LOS ANGELES —
Many people in California say this primary was unlike anything they have experienced in the past.
"With my family there's been a lot of confusion with deciding who to vote for, but there's also been a lot of frustration," said first-time voter Monica Burgos.
VOA has been following the Burgos family since December. Because of their conservative views on issues such as abortion and gay marriage, family members registered as Republicans. They had picked former Republican candidate John Kasich, but their candidate dropped out; Donald Trump is the only Republican left in the race.
"I was very confused because I didn't know that it could come to this," said Maria Elena Burgos, a Mexican-American.
She and her husband, Salvadoran-American Rene Burgos, have voted in every election since they became U.S. citizens. This presidential election has been the toughest.
"It's very clear which candidate we don't want," said Rene Burgos.
They do not want Trump as president.
"You don't have a lot of good choices so you really, really have to analyze which of the candidates at least will offer a better option because it has been really difficult," Maria Elena Burgos said.
FILE - Republican presidential candidate Donald Trump speaks at the California Republican Party 2016 Convention in Burlingame, California, April 29, 2016.
She decided to vote for Kasich anyway, since his name is still on the ballot. Her daughter, Monica, decided to vote for Democratic candidate Bernie Sanders, even though she is a registered Republican. Other immigrants chose other options.
"I left it blank," said Vietnamese American Le Khac Ly. He, too, had a difficult decision.
"I registered as a Republican. I don't like the candidates. I agree we need to be conservative but not that kind of conservative," said Ly, who disagrees with Trump's anti-immigrant sentiment.
Similar to many older generation Vietnamese-Americans, Ly has voted for Republicans in the past. But when it comes to immigration, he said, those with talent or who are seeking a better life — similar to many Vietnamese refugees — should have an opportunity to live in the U.S. "You can't close the door to everybody from the world."
The younger generation of Vietnamese-Americans lean more Democrat, including Hugh Tra who is a Bernie Sanders supporter. But he said if Hillary Clinton and Donald Trump are the only options in the general election this fall, he will vote for Clinton.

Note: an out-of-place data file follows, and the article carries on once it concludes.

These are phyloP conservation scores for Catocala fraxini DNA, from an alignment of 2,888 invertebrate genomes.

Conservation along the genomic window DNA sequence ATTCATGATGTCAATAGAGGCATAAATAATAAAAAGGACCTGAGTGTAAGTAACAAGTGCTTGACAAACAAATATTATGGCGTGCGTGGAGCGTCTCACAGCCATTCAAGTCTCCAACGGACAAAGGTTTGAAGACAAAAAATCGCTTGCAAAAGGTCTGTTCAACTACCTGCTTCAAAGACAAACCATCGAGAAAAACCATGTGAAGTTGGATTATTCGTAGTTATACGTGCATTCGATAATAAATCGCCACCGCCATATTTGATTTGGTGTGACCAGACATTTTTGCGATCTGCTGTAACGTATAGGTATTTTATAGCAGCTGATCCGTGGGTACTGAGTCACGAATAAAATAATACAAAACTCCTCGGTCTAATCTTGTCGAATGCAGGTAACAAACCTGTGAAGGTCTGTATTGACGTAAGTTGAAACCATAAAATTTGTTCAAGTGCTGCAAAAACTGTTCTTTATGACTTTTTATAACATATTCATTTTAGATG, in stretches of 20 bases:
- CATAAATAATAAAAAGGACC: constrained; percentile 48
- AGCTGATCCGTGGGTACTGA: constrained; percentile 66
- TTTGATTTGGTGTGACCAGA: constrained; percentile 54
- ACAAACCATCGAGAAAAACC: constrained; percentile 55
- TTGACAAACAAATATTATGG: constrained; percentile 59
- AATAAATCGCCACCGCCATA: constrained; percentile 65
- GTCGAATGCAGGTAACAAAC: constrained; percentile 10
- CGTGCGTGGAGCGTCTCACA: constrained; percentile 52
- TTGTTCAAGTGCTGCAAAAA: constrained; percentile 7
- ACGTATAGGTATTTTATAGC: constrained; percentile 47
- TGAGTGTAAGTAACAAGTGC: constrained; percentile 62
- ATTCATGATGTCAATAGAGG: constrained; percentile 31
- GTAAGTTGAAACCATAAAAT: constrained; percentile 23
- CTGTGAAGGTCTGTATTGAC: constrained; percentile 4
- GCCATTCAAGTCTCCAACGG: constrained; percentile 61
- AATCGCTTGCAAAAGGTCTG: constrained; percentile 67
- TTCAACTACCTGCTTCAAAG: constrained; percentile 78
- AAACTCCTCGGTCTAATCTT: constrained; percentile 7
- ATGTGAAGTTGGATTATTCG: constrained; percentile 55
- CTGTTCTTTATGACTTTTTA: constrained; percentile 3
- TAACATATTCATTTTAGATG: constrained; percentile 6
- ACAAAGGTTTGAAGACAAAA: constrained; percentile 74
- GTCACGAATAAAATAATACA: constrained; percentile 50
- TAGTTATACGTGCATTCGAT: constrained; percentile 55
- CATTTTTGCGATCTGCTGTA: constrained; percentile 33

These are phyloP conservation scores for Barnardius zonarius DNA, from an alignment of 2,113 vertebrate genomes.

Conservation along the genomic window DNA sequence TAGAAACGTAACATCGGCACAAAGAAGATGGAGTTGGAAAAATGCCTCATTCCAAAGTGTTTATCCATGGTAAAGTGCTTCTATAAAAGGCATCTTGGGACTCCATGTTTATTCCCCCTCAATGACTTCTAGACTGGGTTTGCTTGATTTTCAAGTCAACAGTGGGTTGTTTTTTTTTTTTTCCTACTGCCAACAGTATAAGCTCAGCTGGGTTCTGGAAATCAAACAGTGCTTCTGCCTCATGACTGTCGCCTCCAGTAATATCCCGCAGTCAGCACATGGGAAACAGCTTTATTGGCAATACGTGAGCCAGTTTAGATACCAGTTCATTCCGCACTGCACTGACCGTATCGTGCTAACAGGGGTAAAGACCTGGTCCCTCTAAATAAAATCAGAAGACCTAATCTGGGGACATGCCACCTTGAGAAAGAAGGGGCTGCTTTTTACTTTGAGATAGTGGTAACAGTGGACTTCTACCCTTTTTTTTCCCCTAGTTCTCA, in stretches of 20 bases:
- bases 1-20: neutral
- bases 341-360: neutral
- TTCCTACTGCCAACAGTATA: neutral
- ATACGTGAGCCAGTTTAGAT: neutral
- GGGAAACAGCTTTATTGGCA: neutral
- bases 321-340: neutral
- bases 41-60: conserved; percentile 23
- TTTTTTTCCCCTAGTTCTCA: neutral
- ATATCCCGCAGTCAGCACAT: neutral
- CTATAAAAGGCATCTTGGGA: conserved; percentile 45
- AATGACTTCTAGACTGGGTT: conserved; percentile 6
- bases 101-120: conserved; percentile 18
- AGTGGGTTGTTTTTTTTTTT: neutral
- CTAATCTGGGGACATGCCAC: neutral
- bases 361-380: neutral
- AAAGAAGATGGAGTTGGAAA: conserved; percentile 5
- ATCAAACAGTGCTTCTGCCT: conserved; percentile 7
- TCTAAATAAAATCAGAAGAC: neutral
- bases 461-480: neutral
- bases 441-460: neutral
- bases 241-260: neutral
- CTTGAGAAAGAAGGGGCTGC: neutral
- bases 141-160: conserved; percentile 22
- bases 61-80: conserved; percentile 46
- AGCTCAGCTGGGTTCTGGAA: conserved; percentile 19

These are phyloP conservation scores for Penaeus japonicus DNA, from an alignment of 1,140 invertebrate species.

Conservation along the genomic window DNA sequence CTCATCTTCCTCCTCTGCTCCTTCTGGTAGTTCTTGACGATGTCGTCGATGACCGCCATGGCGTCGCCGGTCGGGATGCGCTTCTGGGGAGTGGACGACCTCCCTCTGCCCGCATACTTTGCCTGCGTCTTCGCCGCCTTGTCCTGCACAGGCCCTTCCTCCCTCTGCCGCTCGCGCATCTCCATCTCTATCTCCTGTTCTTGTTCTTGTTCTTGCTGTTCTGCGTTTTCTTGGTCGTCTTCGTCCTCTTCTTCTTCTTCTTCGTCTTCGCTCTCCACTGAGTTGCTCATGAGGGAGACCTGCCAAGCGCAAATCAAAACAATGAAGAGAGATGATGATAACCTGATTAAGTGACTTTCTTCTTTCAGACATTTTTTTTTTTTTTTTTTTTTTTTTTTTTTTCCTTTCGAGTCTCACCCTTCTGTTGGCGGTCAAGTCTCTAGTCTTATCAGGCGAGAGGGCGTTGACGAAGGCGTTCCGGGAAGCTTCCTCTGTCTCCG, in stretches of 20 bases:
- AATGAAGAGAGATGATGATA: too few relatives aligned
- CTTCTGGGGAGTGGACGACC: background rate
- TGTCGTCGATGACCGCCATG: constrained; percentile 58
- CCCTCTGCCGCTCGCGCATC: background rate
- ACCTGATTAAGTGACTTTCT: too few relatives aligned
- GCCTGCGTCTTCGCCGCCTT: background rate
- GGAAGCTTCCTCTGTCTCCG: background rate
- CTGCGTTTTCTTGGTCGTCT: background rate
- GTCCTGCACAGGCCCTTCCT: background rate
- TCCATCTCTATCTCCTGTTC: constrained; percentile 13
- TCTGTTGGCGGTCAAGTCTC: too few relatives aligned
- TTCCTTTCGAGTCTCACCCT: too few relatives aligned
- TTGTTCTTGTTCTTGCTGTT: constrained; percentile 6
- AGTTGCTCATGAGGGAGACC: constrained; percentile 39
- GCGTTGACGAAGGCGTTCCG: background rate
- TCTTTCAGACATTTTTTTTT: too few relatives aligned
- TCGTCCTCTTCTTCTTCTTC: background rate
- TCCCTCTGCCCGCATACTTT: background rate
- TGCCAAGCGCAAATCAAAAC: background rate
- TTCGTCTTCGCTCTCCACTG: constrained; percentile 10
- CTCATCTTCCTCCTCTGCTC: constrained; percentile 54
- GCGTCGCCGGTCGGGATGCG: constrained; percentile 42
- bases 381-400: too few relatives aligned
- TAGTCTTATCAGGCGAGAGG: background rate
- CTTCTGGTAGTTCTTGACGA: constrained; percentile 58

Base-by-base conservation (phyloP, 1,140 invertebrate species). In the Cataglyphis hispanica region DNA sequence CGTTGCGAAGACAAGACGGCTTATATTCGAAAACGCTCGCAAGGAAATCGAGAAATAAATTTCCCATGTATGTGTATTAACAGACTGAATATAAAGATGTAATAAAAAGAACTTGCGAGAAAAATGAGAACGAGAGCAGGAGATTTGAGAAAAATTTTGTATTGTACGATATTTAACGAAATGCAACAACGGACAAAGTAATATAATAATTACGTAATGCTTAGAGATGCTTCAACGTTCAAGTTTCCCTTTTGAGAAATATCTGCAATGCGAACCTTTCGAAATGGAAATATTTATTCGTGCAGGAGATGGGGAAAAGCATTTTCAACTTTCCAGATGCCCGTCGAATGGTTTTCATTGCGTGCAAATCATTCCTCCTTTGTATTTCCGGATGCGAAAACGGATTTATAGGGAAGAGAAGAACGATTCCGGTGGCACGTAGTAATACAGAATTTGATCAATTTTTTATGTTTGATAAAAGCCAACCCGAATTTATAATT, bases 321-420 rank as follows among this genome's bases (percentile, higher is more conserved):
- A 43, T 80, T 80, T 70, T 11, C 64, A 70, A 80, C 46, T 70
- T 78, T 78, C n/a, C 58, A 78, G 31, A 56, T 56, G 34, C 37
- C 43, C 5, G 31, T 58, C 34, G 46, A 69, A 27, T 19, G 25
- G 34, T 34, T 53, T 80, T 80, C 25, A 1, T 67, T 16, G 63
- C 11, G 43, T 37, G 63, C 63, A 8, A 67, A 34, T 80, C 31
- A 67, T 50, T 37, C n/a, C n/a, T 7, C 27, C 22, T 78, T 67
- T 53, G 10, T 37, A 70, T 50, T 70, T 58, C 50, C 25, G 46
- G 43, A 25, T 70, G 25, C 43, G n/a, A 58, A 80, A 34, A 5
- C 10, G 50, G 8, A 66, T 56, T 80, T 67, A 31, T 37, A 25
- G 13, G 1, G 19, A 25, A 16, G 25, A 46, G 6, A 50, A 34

"I will vote and support her for president. Although I do not agree with her on all of her platforms, the alternative of having Donald Trump in the White House is worrisome. He has taken his campaign in a direction that is dividing America," Tra said.
FILE - Democratic presidential candidate Hillary Clinton speaks to people in the overflow area during a campaign event at Los Angeles Southwest College in Los Angeles, April 16, 2016.
But Indian-American Vishnu Vallatharasn said Trump's views on immigration are fair.
"My parents were both legal immigrants when they came here, and they both worked really hard to gain that legal citizenship. They went through the legal process. They did everything the right way and now they have all the rights of a legal citizen," Vallatharasn said. "I don't believe anyone who comes here illegally should have the same rights."
Looking to the fall
Maria Elena and Rene Burgos are still not certain how they will vote in the general election.
"We don't like her in many ways, but I would probably still go with Hillary," said Maria Elena Burgos.
But Rene Burgos said there is still time for Trump to prove that he is a good candidate.
"There is always a chance, because he's not a politician by career so he has a lot of learn," he said. "You know it's very easy to say I'll build a wall or make America great, but how is he going to do this? He has to show what is his plan."
They say they'll have a few months before November to watch each candidate closely and decide how to cast the next ballot.